A well-balanced diet, rich in vegetables and fruits where chocolate, tea and grapes are good sources of catechin and epicatechin, citrus fruit have abundant amounts of flavonones and onions and apples are rich sources of quercetin, may be helpful in restoring homeostasis in different dopamine disorders. Thus, despite the care that should be taken in extrapolating in vitro results, this study suggested that flavan-3-ols rich food could be helpful in Parkinson’s Disease while flavonols and flavonones sources could be more useful in people with psychoses or drug addiction.

See also:

Flavonoids and the CNS

GABAA modulation

Protective Mechanisms of Flavonoids in Parkinson's Disease.

Edited by Alchemica
  • Like 3

Share this post


Link to post
Share on other sites

The full text may be interesting?

When is it ever not? Even when I don't understand half of it right now it's usually fun later on. So many ramifications

  • Like 1

Share this post


Link to post
Share on other sites

My foundations are shaky in many areas :wink: We all help put the pieces together

From Turnera diffusa, flavonoids such as apigenin [wiki] and others have been isolated [1] [2].



Edited by Alchemica
  • Like 1

Share this post


Link to post
Share on other sites

Apigenin is close to naringenin/hesperitin (dihydroapigenin is naringenin) so, by their hypothesis, it could be suspected at increasing organic cation (drug) uptake.

The quercetin bit interested me, I wonder if this is why I tend to have an inexplicable craving for apples after consuming anorexigenic dopamine analogs. Like my neurons saying 'yes, please' :wink:

  • Like 2

Share this post


Link to post
Share on other sites

The quercetin bit interested me, I wonder if this is why I tend to have an inexplicable craving for apples after consuming anorexigenic dopamine analogs. Like my neurons saying 'yes, please' :wink:

Mmm, Is it found in some types of pear as well? They're related species. I totally used to get pear cravings after anorexigenic dopamine analogues benders back in the day. I assumed it was a gut thing of some kind, but maybe quercetin is neuroprotective?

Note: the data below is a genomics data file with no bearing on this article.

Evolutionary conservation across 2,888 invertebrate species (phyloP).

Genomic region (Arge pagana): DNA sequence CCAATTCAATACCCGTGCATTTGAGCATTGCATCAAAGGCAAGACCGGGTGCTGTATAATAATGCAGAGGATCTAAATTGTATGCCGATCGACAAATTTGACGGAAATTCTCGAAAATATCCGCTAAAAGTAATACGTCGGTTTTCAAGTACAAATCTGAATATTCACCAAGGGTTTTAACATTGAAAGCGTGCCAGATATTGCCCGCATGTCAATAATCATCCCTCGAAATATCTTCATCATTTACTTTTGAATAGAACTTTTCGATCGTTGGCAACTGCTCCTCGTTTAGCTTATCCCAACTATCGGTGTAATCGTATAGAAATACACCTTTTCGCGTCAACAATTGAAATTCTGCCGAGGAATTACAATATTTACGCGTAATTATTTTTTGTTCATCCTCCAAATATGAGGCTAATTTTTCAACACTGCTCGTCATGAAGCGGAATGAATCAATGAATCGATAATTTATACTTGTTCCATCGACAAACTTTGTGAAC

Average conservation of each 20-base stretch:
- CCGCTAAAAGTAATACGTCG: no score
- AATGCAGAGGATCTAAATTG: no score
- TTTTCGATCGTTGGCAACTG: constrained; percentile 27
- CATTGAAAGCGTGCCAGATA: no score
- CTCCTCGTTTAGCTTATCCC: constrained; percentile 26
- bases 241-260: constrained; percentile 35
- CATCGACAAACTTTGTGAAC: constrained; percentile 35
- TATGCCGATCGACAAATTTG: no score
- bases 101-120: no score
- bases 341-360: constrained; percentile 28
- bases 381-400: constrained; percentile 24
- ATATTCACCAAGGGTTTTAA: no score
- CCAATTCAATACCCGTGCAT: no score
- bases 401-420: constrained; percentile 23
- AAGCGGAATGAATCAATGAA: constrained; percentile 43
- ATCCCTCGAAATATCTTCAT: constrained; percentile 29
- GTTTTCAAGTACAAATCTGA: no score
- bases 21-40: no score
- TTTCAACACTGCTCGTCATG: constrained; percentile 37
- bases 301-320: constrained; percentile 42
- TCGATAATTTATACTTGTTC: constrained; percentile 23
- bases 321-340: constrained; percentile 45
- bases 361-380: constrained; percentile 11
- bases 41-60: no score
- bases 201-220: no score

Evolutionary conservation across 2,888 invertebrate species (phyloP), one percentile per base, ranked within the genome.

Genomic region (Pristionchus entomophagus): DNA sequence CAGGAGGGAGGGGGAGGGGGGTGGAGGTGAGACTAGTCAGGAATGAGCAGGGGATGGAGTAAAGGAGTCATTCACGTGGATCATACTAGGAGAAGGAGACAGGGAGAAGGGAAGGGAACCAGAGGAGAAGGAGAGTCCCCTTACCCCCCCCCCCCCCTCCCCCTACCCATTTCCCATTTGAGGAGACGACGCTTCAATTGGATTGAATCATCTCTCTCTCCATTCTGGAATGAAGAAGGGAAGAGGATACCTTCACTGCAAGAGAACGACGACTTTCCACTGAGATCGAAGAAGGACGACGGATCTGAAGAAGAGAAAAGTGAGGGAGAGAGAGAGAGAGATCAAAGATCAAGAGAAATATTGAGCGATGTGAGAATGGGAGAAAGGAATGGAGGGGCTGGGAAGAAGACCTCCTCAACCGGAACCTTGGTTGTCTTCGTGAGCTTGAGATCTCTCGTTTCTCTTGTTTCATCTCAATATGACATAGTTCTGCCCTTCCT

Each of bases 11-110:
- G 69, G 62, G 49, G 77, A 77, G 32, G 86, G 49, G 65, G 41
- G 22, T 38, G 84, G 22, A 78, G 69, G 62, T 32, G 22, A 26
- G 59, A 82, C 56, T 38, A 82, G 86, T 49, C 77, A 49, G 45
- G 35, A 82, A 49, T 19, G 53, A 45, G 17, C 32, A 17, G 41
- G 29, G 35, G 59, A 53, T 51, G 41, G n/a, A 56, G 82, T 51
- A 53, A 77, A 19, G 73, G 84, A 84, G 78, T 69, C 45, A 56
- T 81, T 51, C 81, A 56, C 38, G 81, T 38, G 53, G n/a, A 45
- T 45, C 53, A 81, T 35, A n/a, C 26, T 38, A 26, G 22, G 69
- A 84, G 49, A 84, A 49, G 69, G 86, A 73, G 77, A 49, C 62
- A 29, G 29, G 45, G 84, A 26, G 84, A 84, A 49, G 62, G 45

No use me googling the chem, it'd just confuse me :D Words of one syllable or less please.

Share this post


Link to post
Share on other sites

Some pears contain ~28mg/kg quercetin according to this

maybe quercetin is neuroprotective?

Flavonoids as a class are considered neuroprotective [1] They may also demonstrate prooxidant effects which could be therapeutically relevant in some cases [2, 3]

Quercetin may have hypnotic activity, possibly mediated by the serotonergic system [4]

Edited by Alchemica
  • Like 1

Share this post


Link to post
Share on other sites

Some pears contain ~28mg/kg quercetin according to this

Love your work, thank you. It was always Buerre Bosc pears too, not sure if that was cos they were the only type which would survive the trip home over gravel roads on the bike, or whether it was pure instinct :)

Flavonoids as a class are considered neuroprotective [1] They may also demonstrate prooxidant effects which could be therapeutically relevant in some cases

Damn, of course they are, that being the point of your original post. Sry, am really scattered today, broken sleep cycle for a few days because I've had to reschedule work around avoiding having stuff plugged in while lightning and storms are round. I'm cancelling all my rocket surgery appointments.

Geez I've gotten soft in me old age

Edited by Darklight
  • Like 1

Share this post


Link to post
Share on other sites

Create an account or sign in to comment

You need to be a member in order to leave a comment

Create an account

Sign up for a new account in our community. It's easy!

Register a new account

Sign in

Already have an account? Sign in here.

Sign In Now

×